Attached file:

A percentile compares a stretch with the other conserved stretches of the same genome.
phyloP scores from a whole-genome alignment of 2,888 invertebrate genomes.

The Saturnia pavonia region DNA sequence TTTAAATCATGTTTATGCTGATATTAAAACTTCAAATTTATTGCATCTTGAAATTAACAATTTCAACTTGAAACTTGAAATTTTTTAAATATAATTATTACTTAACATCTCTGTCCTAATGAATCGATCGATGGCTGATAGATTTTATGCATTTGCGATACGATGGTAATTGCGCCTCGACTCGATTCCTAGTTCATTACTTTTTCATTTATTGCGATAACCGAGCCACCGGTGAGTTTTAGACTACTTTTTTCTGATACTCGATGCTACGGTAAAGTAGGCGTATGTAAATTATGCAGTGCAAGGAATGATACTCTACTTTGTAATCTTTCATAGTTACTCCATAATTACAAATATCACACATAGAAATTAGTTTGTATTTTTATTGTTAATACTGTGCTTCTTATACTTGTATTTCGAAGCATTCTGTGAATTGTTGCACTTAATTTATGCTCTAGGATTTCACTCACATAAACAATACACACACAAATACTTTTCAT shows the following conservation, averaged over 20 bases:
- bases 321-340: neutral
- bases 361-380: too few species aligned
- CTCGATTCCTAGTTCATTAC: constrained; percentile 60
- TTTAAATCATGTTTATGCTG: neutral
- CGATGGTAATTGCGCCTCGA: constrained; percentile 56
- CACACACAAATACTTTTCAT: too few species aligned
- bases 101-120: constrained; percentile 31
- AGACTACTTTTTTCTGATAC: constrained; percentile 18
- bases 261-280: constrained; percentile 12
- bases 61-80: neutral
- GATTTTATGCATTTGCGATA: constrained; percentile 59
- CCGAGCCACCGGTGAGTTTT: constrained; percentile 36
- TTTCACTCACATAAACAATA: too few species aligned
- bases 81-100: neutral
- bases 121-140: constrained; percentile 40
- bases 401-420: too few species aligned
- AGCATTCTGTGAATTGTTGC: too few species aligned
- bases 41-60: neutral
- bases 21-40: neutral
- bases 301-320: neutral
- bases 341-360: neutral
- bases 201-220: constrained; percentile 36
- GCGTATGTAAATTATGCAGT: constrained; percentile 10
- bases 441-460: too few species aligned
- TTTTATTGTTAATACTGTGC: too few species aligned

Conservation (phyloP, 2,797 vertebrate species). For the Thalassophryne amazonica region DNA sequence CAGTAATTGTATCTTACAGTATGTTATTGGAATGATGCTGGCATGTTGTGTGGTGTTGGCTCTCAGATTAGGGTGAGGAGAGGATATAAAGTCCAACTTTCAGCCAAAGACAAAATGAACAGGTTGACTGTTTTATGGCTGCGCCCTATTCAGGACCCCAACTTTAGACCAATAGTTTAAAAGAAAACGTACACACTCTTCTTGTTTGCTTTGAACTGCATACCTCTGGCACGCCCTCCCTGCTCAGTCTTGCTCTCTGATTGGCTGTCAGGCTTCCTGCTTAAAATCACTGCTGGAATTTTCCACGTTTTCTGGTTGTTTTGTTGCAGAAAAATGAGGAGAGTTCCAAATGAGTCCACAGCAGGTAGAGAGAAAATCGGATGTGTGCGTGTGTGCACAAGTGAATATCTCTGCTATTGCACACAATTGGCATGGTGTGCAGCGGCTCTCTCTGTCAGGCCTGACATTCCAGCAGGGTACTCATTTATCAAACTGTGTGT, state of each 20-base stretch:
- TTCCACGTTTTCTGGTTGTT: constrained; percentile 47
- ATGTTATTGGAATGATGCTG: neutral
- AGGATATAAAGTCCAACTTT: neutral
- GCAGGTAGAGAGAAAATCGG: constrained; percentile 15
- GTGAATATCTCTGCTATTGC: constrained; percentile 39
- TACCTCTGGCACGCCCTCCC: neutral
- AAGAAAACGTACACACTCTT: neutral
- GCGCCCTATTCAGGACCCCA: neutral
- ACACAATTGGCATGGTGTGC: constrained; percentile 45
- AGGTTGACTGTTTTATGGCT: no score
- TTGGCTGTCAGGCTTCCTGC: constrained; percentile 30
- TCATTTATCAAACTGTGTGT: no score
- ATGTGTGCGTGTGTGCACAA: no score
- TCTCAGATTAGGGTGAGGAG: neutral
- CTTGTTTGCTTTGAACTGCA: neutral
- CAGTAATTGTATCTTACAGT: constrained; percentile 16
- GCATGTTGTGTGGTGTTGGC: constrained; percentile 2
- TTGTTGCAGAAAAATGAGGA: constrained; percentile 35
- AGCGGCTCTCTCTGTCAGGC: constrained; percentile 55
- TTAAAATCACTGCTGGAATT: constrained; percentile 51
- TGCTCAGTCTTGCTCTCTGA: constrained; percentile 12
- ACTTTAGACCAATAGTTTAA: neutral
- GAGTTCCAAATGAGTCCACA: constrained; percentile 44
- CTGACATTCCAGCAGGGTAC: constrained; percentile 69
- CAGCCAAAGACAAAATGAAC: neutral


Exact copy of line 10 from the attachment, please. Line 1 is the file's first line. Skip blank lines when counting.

- bases 101-120: constrained; percentile 31